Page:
A place to think about composition in photography

Posts tagged “sculpture

Planning, Patience and Presence

I receive a lot of mail about the quality of light at the time the picture is taken.

Photoshop can only do so much.

Memorable photographs are created with a combination of Planning, Patience and Presence to respond to the moment. Or, as some may say – luck ūüôā

Climbing the wall

Climbing the wall

This picture was taken at the Yorkshire Sculpture Park.  I knew the sun would shine through the wooden grille in the café.

The shadows cast by the people in the café caught my eye so I waited.  And waited a bit more.

Then a child started to climb the grille, and this is picture I captured before Mum gently brought her mountaineer back to earth.

This one catches my eye as I scan through the thumbnails of my collections so I think you’ll like it too.


Using the Lead-in

Lead-ins are a composition technique I use a great deal.  For me the purpose of a lead-in is to draw the viewer into the picture by guiding the eye.  In a landscape context our eyes look to the ground so we know where it is safe to walk.  Placing a lead-in in the bottom foreground of the picture plays to this fact and is a strong cue for the viewer to start to examine the image from a familiar perspective and you are led into the picture.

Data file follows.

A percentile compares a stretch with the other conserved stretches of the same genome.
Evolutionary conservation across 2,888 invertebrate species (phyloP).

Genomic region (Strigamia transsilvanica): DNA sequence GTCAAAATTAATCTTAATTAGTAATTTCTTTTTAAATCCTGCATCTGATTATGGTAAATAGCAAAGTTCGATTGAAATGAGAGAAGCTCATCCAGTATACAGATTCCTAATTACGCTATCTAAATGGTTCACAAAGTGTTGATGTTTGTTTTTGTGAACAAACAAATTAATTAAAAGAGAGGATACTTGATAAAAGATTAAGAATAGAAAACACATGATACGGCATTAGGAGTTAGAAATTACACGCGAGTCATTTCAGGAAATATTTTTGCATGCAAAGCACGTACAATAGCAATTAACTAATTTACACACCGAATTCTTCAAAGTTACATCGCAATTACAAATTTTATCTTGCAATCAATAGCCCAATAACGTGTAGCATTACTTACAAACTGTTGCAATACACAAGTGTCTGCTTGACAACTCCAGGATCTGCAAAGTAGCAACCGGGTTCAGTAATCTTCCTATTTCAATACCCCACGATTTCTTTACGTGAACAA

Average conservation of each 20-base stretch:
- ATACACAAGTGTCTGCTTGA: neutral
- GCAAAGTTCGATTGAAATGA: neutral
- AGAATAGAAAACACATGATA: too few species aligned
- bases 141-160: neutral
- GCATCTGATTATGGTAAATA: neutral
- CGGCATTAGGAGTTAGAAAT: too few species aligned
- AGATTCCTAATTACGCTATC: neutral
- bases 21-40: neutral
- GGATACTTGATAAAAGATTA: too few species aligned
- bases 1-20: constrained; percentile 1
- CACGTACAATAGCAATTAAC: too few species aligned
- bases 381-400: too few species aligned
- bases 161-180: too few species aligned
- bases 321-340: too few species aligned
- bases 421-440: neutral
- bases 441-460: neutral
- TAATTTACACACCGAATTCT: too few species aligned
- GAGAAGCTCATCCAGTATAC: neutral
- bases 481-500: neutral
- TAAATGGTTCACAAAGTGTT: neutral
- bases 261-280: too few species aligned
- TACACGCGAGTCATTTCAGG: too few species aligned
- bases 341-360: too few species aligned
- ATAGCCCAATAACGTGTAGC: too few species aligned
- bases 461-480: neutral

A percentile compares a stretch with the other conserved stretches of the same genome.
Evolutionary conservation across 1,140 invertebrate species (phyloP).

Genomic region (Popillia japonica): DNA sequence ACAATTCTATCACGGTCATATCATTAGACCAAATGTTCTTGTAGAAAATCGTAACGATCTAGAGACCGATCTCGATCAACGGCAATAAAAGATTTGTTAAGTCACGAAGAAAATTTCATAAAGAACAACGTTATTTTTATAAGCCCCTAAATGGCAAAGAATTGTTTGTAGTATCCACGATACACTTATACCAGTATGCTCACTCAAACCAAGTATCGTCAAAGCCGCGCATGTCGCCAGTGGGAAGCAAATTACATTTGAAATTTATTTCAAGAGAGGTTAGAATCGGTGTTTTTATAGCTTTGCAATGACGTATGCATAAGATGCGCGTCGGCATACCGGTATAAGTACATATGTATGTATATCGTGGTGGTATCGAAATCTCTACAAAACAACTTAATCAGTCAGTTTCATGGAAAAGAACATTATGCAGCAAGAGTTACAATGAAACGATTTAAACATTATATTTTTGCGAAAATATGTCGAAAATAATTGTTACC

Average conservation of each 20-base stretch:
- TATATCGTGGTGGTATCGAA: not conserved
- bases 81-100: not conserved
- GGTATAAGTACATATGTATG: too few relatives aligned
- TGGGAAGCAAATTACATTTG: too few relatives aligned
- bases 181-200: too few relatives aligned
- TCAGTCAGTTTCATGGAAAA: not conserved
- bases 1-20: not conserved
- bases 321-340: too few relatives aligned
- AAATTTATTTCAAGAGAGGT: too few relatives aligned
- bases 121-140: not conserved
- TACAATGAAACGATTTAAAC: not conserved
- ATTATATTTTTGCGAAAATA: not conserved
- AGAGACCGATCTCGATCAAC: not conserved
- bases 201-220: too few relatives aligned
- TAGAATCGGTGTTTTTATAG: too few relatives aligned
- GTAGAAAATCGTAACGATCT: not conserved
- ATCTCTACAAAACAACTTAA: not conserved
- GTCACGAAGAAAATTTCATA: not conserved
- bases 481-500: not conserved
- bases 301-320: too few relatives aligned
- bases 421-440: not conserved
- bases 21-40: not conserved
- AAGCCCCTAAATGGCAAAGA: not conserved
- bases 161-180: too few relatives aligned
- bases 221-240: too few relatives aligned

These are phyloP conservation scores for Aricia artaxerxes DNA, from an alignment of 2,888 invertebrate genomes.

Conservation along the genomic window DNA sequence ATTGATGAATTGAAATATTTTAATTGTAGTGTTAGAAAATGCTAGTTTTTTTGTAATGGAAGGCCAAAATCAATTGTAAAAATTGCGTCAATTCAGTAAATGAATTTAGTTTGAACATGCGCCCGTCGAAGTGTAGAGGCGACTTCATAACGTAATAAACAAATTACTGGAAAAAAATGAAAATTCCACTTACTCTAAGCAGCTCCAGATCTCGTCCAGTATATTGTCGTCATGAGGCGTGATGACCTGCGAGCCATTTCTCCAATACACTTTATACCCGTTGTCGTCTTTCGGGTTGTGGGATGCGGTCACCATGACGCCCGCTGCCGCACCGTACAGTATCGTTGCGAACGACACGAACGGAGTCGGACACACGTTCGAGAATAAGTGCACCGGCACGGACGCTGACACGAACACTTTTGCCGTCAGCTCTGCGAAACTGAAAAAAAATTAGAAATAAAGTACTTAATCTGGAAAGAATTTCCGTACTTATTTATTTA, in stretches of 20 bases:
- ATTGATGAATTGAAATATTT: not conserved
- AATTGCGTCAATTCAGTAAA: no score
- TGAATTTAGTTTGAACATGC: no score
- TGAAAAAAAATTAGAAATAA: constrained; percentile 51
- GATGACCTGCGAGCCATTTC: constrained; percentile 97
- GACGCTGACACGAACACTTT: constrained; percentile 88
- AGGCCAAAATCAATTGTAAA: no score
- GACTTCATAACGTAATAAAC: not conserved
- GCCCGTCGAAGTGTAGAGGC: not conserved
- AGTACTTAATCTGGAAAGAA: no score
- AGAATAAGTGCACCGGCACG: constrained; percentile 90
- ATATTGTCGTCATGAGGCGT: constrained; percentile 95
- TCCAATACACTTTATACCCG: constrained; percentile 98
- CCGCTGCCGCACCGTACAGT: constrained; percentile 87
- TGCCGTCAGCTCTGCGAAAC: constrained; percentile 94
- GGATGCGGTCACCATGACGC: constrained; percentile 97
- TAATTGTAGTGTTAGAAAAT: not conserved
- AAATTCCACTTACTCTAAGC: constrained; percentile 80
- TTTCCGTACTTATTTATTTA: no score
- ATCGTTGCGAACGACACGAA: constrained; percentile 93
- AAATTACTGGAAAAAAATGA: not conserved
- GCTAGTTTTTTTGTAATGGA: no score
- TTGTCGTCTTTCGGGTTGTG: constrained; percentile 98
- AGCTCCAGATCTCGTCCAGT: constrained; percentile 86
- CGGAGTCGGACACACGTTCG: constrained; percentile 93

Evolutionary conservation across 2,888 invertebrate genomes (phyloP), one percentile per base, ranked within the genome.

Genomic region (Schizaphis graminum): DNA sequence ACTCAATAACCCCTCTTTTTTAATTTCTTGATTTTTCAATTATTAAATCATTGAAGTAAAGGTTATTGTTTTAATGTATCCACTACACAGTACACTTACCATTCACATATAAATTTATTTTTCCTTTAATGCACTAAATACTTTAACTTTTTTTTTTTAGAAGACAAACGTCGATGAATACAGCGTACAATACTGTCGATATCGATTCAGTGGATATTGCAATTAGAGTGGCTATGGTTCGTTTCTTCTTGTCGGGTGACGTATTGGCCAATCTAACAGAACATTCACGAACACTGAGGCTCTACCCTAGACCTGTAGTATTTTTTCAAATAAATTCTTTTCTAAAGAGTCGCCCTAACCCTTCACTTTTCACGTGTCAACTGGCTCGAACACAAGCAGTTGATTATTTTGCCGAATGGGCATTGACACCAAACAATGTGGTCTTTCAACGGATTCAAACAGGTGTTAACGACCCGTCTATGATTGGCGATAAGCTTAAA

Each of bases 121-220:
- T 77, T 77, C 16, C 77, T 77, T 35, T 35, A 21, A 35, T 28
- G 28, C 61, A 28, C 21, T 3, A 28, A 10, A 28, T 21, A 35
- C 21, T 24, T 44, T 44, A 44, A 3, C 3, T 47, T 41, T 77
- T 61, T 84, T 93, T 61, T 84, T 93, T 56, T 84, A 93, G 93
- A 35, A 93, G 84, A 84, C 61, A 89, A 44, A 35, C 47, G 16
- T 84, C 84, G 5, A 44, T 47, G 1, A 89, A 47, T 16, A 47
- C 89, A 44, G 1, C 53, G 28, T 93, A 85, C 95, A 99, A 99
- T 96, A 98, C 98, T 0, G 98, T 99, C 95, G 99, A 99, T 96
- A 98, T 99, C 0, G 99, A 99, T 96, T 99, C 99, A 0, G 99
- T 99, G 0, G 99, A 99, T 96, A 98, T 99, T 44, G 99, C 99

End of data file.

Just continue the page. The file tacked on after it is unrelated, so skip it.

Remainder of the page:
Lavender fields in the cotswolds

Lavender fields in the Cotswolds

This structure feels familiar and allows the viewer to navigate the rest of the picture.¬† Composition is therefore about understanding and evolving patterns that help guide the viewer through the image and engaging the viewer’s attention.

Let’s look at a picture that seems completely different:

Sculpture at Sledmere

Sculpture and sky at Sledmere

I still think of this as a landscape picture, (I’m interested in what you think so please do leave a comment).¬† This is a less conventional image, the only familiar reference point is the sky.¬†¬† There is nowhere to imagine yourself walking in this picture so I felt less constrained to have the lead-in in just one place.¬† Now the lead-in lines dominate the picture radiating inwards from all the edges and command the attention to the crown in the middle top.¬† Once the eye has lingered there it moves to the background and the familiarity provided by the blue sky and white clouds.¬† The interpretation then¬† moves from abstract pattern to some structure that is in the open air, a construction in the landscape.